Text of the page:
7. How do you hope to influence your own children as they grow up and become adults, and does this reflect your relationship with your own mother?

I want my kids to be happy and kind primarily. I want them to know their own minds and trust their gut instincts. I hope we remain close as they become adults. I think this reflects my relationship with my own mother.

 

8. Based on your relationship with your mother, what has been your biggest surprise/revelation/epiphany when you became a mum yourself?

I always saw my mam and sister as very maternal women. They both love children, are good with them and enjoy being around them. I was never like that and I was really worried I wouldn’t actually enjoy being a mam but it turns out I’m as maternal as they come and I love it. I also thought I’d be a very strict Gina Ford type mam but I couldn’t be further from that if I tried. I’m a very gentle and responsive AP type parent who bedshares, baby wears, baby led weans and extended breastfeeds. I didn’t expect to be like that at all!

 

9. Has your mother’s relationship with your children followed a similar pattern to your own relationship with her, or is their relationship very different? How do you feel about that?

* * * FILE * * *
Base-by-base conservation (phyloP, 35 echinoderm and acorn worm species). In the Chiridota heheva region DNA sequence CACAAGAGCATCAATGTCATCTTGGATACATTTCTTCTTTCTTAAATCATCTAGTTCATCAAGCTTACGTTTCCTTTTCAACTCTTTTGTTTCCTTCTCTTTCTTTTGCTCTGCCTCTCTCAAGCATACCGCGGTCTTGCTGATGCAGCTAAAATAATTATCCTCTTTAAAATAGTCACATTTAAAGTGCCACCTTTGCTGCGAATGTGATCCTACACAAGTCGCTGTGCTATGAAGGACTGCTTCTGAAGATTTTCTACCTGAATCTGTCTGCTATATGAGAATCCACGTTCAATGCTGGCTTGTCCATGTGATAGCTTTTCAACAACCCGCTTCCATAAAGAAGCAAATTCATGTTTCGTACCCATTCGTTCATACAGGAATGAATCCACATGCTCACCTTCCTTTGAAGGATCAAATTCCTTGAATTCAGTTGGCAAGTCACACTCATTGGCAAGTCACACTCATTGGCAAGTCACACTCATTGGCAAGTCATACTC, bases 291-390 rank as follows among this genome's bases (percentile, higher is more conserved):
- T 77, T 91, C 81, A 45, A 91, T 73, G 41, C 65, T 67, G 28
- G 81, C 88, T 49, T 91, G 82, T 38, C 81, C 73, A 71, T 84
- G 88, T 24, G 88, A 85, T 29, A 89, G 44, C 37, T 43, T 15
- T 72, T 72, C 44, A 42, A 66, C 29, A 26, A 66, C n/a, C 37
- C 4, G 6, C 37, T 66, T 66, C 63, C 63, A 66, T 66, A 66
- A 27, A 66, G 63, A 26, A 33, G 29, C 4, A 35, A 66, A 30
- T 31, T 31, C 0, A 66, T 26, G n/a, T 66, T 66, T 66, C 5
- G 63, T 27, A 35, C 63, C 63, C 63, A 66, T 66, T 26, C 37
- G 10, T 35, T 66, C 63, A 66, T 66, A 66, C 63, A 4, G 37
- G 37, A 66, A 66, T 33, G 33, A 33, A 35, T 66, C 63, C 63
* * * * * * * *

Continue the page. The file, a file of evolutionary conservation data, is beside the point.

It is very similar – very loving and caring. She enjoys spoiling them with gifts. I’m happy about her relationship with them.

 

10. Can you share a memory about you and your mother which illustrates your relationship?

One of my favourite memories with my mam is one night when my sister went to bed her and I stayed up late. We got a mix up from the shop over the road and we had mtv or something on and were just having our own little mini disco in the living room. I remember dancing and singing to Wham, and spinning round and round in circles. My mam often used to put her old 70s records on and we would sing and dance to songs like ‘funky town’. We both loved music and I think my love of music really stems from the fun we used to have when I was a girl. Our dance parties were a regular feature but I remember that one vividly.

Another was of us both on a day trip to Scarborough, when I was a teenager. My dad and sister had gone off somewhere and my mam and I were stood in the sea, plodding along and chatting. It was a beautiful day, sunny but not too hot. We chatted for ages, having a real heart to heart and laugh. Jumping over the waves and watching them roll backwards and forwards past our ankles while we felt the sand between our toes. It just felt right. It felt special. I know I’ll always remember it and how it made me feel. I know my mam feels the same as we still talk about it now. One of my hypnobirthing visualizations was to remember that day on the beach watching the water and how it felt and I’ll meditate on it now if I feel scared, stressed or in pain and it helps me.

 

With many thanks to Nyomi for sharing her story. You can follow Nyomi for funny frank modern motherhood posts and feminist rants at: Twitter, YouTube, Instagram, Pinterest, and Facebook.

If you’d like to take part in the series about how upbringing influences parenting, please email me.

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An award-nominated blogger and author, Kate is an experienced breastfeeding advocate, and expert baby sleep chaser. Her writing has appeared on Mothercare, Huff Post, and BritMums.